File transfer between 2 FTP servers using wM

Hi, In one of our implementation we have to transfer the files from one FTP server to another FTP server using webMethods. I was going through the ftp BIS and it says we can specify “largefilethreshold” to read a large files. But do we have any constraints on the file size that we can read and put to another ftp server using webMethods.

When we try to read (get) a file of size 20 GB, does this operation consumes any huge memory in wM. Will this affects IS performance?

What will be the right design to read a large file and transfer it to another FTP server through wM? (we need to do plain transfer…not to parse the data).

(Eventhough wM is not a right FTP client to transfer files from one ftp server to other, we need this to do it as we can actively monitor the transfer with monitoring team we have)

If you need to handle such huge file, you can’t keep it in memory, you have to stream it and save it in the local hard drive.

You can follow the instruction on how to handle large file in WM (WM also save it to disk). The build-in service pub.client.ftp:get, pub.client.ftp:put already has stream parameters.

Or write some simple java code using: FileInputStream and FileOutputStream.
This require very small memory footprint and you can handle almost any size doc. keep in mind increase the connection timeout limit to allow the download/upload to finish.

Consider using the proxy command. This command is not supported by all FTP servers, but see if yours support it.

It works kinda like this:

  1. Login to your source FTP server
  2. Issue a proxy open . You can do this using the quote service.
  3. Issue a proxy user
    4) Issue a proxy put

This way you transfer the file directly from one FTP server to another without having to worry about consuming resources on the webMethods server.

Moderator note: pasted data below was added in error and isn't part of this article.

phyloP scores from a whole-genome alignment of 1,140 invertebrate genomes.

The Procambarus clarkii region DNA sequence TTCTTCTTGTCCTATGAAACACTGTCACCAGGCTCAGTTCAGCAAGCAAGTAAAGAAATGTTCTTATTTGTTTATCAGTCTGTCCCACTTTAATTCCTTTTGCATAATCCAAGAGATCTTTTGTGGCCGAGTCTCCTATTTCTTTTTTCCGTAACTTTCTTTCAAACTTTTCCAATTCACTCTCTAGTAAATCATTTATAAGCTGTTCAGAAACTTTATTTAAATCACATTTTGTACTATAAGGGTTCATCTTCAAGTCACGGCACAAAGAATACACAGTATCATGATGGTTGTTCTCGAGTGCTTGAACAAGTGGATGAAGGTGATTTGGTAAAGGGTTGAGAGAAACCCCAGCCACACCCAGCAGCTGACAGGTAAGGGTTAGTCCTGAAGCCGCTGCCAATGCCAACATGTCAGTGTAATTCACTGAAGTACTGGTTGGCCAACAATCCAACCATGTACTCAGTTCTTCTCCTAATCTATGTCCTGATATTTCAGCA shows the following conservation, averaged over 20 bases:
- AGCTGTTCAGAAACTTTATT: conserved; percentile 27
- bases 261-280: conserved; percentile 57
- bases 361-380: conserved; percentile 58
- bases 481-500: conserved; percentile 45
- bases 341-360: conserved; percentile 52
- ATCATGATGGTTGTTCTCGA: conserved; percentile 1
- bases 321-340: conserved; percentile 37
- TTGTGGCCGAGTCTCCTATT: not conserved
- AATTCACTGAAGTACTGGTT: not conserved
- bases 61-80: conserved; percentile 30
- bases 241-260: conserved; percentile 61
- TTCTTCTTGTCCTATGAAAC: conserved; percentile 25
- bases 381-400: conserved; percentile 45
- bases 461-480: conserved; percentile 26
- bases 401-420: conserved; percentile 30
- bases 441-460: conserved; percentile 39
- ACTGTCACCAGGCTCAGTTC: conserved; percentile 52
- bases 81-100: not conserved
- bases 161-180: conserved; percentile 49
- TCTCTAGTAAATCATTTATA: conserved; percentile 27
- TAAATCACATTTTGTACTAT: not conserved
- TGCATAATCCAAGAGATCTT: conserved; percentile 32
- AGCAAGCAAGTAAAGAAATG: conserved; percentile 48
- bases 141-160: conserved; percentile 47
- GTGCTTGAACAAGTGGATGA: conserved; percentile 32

Good luck,

Forget about proxy’s, this is a FXP transfer and IS would be the “client” to launch the command without any control. Has lots of problems between firewalls and both FTP servers must support this.

I don’t see the need to use IS to transfer a 20G file if you do not want to use this file for parsing it.


Yes, you and I may not see the need to use IS in this scenario. If I had the choice, I wouldn’t. Ravindar also already acknowledged the fact that using IS is not the best solution. This was the requirement he was given nonetheless.

Thanks for your feedback on the proxy command though. Can you provide a little more detail on the firewall issues you’re referring to though?

I agree, and previously stated, that this command will not work on all FTP servers. Now, as to your point regarding the IS not having any control over the transfer, I’m not sure I understand. The command is issued by the IS and the IS will receive a response indicating whether the command succeeded or not. Of course, the transfer will be done from FTP server to FTP server directly, but that is the whole point.


I’m not saying is not a valid solution, however I recommend not using it.

Why? As you can read [url][/url] most FTP servers will have this disabled, due the high bounce risk.

On the other side, IS is the client and does only have control over the “start” and “end” commands, would not be aware of status (percentege of transfer), transmission speed, and of course cannot be used to reconnect, ressume etc, so that’s all.

Remote FTP server needs to have all ports (or a range of high-ports for PASV defined) and enabled on the firewall, same for Source FTP server. Behind NAT this usually fails.

FXP is great! I love that protocol and used for years, however I do not recommnd it due the complex setup in today’s enterprise firewalls.

If you talk about public FTP sites, then go for it.

Still your POST give a good alternative in case this is a must, and indeed it might be the only solution :smiley:

The steps for using IS to transfer the file:

  1. Login to the source FTP server (A).
  2. Use get to retrieve the file from A. Specify 0 for the largefilethreshold and null for localfile. This will write the content to a temporary file and return an input stream.
  3. Logout of A.
  4. Login to the target FTP server (B).
  5. Use put to put the file to B. Pass the stream returned by the get in step 2.
  6. Close the stream (just to be safe in case put doesn’t do so).
  7. Logout of B.
  8. Remove/archive the temp file–I’m not sure if IS automatically deletes the file on close. If it doesn’t, then you’ll want to use an explicit dynamic filename in the get in step 2 so you can move/delete it later.

Of course check errors after each step.

Be sure to use transfermode set to binary if appropriate (usually the case).

Thanks everyone for the detailed reply. We will try out these options with large file and let you know the results for all our reference

Hi Ravi,

have you achieved your objective…

If yes, then what approach you followed … as I am having similar requirement in my project …